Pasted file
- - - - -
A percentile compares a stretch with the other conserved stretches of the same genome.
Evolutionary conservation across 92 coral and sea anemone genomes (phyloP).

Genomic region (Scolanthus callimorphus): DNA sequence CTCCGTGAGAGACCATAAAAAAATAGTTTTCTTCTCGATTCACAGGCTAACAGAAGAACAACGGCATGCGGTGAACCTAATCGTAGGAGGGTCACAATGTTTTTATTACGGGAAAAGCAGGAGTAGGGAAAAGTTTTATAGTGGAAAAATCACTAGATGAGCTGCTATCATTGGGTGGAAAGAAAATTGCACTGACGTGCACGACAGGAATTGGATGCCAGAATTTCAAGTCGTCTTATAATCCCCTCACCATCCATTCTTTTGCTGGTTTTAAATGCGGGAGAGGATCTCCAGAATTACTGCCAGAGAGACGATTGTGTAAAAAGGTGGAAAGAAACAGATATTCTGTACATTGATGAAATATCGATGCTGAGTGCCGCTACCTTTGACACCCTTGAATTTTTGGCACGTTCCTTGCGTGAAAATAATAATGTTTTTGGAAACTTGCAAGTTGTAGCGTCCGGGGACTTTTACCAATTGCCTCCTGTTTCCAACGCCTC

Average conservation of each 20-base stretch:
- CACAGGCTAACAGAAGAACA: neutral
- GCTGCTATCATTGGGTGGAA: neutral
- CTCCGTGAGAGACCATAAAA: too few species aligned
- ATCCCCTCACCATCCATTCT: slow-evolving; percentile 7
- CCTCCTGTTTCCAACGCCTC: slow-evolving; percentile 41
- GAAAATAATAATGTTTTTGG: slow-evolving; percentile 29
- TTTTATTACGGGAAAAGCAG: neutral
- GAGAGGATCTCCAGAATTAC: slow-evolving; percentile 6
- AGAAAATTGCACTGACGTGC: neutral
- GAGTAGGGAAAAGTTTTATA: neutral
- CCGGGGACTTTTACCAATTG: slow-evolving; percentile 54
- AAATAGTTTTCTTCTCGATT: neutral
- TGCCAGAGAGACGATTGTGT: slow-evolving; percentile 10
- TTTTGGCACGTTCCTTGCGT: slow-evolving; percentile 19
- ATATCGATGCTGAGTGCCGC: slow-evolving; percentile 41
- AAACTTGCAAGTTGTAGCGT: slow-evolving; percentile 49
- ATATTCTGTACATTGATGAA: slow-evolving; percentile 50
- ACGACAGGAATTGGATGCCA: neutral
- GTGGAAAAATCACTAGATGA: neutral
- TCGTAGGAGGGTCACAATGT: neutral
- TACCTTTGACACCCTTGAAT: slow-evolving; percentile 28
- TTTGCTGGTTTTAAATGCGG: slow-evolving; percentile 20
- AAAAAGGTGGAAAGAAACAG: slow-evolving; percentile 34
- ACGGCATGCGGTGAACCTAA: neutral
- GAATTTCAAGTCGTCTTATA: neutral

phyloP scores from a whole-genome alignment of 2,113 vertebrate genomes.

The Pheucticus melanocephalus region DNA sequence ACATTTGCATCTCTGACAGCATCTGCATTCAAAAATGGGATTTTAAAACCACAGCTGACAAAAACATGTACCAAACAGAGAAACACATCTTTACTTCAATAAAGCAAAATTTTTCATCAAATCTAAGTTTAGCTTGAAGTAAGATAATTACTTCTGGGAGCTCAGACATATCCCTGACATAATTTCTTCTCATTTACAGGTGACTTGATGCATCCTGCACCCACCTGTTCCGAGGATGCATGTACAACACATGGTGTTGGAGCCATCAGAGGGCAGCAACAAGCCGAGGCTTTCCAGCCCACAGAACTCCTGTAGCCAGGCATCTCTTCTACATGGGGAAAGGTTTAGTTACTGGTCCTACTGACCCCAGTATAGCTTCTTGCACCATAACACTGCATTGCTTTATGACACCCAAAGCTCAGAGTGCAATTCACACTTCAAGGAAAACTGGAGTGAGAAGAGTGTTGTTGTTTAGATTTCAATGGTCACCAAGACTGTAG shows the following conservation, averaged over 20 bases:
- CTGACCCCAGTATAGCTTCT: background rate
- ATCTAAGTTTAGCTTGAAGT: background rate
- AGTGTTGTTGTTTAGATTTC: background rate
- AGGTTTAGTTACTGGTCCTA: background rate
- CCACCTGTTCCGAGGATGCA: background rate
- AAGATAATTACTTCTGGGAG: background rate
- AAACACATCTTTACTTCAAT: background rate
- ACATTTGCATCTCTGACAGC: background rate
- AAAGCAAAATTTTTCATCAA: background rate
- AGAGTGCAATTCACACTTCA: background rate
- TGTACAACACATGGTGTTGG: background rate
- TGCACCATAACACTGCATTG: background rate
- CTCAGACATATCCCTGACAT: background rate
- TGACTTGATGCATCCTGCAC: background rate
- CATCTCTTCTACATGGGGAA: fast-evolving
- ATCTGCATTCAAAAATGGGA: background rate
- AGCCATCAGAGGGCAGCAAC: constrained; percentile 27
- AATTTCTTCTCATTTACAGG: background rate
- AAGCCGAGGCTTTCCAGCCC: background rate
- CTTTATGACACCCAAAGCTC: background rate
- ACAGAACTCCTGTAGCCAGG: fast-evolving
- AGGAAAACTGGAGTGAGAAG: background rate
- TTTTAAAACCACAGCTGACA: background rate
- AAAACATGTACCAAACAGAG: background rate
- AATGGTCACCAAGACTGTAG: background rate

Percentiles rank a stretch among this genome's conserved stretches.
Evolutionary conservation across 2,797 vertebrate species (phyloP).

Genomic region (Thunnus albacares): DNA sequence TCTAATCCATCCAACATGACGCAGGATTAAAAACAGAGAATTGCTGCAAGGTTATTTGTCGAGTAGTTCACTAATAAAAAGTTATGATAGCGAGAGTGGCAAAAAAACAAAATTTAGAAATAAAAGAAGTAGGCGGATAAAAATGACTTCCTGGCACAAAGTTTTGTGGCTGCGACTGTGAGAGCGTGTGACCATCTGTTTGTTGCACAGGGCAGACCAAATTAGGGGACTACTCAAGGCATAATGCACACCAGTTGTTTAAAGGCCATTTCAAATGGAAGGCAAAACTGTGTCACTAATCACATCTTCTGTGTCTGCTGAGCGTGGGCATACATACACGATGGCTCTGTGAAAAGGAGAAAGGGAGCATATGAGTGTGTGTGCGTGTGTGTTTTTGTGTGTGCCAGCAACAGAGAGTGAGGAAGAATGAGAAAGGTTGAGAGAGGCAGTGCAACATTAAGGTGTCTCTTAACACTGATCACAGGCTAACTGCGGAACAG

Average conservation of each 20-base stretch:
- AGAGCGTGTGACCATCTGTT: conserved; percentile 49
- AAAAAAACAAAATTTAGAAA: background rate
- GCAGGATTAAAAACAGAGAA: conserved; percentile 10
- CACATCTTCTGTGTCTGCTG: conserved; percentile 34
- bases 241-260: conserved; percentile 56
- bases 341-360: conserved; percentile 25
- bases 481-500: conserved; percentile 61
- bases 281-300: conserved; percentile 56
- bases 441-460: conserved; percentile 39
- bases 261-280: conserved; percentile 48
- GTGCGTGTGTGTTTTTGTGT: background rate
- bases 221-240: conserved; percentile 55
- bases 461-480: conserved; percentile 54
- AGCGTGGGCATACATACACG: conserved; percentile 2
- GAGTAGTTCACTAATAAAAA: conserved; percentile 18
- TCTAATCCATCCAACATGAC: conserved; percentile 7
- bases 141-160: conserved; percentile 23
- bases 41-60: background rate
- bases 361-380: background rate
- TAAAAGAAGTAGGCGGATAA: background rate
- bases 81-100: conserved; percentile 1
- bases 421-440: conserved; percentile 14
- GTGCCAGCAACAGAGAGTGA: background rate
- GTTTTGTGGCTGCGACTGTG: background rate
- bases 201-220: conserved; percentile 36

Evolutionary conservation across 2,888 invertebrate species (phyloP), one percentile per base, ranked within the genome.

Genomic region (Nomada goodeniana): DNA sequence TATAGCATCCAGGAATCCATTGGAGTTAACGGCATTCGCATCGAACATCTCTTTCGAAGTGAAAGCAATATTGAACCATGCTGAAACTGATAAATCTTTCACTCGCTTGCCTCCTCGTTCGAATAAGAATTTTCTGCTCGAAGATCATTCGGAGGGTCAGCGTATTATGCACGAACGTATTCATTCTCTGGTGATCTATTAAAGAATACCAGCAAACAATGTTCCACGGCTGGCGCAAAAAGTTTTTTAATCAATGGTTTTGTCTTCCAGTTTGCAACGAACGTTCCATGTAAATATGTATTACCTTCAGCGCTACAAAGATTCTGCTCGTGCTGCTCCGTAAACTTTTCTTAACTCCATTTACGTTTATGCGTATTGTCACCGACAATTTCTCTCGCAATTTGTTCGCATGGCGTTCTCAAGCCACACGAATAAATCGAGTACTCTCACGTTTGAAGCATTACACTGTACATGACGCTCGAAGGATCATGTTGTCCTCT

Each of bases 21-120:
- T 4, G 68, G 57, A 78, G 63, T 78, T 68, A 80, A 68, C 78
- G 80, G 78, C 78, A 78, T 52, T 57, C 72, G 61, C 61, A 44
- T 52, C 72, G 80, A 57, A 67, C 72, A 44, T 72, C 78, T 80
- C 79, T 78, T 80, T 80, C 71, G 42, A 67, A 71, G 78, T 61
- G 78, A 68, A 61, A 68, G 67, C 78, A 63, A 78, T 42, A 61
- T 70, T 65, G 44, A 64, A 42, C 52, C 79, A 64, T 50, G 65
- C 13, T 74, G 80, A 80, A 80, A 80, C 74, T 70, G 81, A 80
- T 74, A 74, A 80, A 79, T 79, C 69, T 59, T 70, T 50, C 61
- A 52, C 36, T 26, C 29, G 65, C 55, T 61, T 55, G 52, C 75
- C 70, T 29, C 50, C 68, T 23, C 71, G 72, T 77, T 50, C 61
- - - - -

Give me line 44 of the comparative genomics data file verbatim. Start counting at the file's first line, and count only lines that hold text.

- CTCAGACATATCCCTGACAT: background rate